Gov. Phil Scott on Thursday laid out numerous budget priorities for Vermont ranging from a vaping tax and clean water funding to electric vehicles and Act 250 exemptions for developers.
The U.S. Government Accountability Office’s (GAO) year-end review of the fiscal health of states and local governments paints a grim picture for 2019.
But aside from entitlements, McConnell and his colleagues have a critical opportunity to restrain spending right now by preserving the budget caps, which were put in place by the Budget Control Act of 2011.
The federal deficit rose 20 percent due primarily to an increase in spending, the Congressional Budget Office reported Tuesday.
The great tax and spending deadlock of 2018 is now over. Gov. Scott, after a hectic month of thrust and counterthrust with the Democratic House and Senate, got most of what he wanted.
It’s too early to know if the Senate’s budget compromise will survive. But it’s a good faith effort that deserves consideration. Most important, it keeps the homestead rate flat. It’s worth being adopted by the House and signed into law by the governor. It’s time to move on.
The Democrats would get the needed pay-down of pensions liabilities they want and successfully avoid the use of one-time funds for ongoing education expenses. Scott and the Republicans could legitimately claim that, when you balance the tax increase with the tax rebate check, they did not raise taxes.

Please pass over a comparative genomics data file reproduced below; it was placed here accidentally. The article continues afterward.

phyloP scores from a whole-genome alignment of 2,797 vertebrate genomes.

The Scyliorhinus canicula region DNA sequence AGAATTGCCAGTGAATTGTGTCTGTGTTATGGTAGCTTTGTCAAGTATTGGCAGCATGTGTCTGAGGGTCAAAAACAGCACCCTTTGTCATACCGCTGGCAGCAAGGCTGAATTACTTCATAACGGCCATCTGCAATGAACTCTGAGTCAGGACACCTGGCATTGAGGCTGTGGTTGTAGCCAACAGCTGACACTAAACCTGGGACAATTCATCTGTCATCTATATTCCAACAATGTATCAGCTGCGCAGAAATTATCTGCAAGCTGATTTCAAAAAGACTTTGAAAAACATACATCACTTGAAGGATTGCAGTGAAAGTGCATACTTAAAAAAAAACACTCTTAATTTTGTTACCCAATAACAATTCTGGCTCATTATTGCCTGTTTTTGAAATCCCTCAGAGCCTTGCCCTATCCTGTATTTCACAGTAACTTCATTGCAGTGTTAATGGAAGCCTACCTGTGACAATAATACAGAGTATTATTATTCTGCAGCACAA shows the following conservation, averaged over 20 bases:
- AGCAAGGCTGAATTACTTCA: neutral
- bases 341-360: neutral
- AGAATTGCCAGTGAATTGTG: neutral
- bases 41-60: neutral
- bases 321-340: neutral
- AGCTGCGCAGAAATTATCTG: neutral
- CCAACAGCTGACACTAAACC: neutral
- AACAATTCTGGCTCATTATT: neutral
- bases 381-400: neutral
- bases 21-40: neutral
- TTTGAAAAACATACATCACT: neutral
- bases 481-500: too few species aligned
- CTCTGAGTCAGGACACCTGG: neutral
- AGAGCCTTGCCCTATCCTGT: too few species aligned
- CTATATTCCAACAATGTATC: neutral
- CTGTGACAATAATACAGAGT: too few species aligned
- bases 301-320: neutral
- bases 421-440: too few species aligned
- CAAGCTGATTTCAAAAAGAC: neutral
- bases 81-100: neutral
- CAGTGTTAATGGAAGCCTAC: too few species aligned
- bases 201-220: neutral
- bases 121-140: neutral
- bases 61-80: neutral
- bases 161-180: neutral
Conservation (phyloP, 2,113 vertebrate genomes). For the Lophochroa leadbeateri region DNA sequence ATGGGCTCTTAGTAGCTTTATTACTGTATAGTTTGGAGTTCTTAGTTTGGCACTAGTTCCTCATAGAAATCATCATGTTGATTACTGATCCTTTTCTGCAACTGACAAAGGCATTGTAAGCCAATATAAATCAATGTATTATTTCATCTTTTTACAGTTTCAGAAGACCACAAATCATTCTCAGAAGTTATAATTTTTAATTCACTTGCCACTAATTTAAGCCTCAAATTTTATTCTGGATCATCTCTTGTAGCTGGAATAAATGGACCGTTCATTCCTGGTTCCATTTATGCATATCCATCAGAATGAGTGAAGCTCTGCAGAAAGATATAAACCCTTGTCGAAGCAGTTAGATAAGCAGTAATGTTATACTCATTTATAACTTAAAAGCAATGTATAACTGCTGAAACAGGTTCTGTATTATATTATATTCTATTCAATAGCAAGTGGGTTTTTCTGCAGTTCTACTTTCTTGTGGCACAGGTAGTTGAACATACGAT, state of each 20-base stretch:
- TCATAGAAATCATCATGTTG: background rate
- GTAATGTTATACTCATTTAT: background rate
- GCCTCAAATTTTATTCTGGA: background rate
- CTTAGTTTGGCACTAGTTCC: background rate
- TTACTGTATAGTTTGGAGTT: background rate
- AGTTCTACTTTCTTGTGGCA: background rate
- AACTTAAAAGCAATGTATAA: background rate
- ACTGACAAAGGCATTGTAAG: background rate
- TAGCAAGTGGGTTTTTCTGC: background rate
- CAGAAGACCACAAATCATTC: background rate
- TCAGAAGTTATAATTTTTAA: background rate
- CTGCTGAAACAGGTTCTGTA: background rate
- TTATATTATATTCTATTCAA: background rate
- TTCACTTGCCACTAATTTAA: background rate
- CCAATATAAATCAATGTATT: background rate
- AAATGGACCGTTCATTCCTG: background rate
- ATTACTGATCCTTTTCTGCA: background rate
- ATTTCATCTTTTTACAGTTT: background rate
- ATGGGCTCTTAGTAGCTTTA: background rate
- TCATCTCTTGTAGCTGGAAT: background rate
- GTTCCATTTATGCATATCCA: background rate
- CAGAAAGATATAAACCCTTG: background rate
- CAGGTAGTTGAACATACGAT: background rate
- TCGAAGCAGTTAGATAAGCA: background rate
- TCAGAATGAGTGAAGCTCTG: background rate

House lawmakers on Tuesday voted 90-51 on the governor’s second budget veto, falling short of an override and giving state leaders a week and a half to find an agreement or face a government shutdown.
Gov. Phil Scott yet again vetoed the state budget, leaving just about two weeks left before there could be a government shutdown if no deal is reached.
Another budget was passed by the General Assembly last week and is on its way to the governor’s desk, but it’s most likely destined for another veto unless lawmakers quickly find acceptable compromises.
A budget bill similar to what has already fallen once to Gov. Phil Scott’s veto pen has been passed again out of the House, by an 80-to-43 count, and is headed to the Senate chamber to be taken up on Thursday afternoon.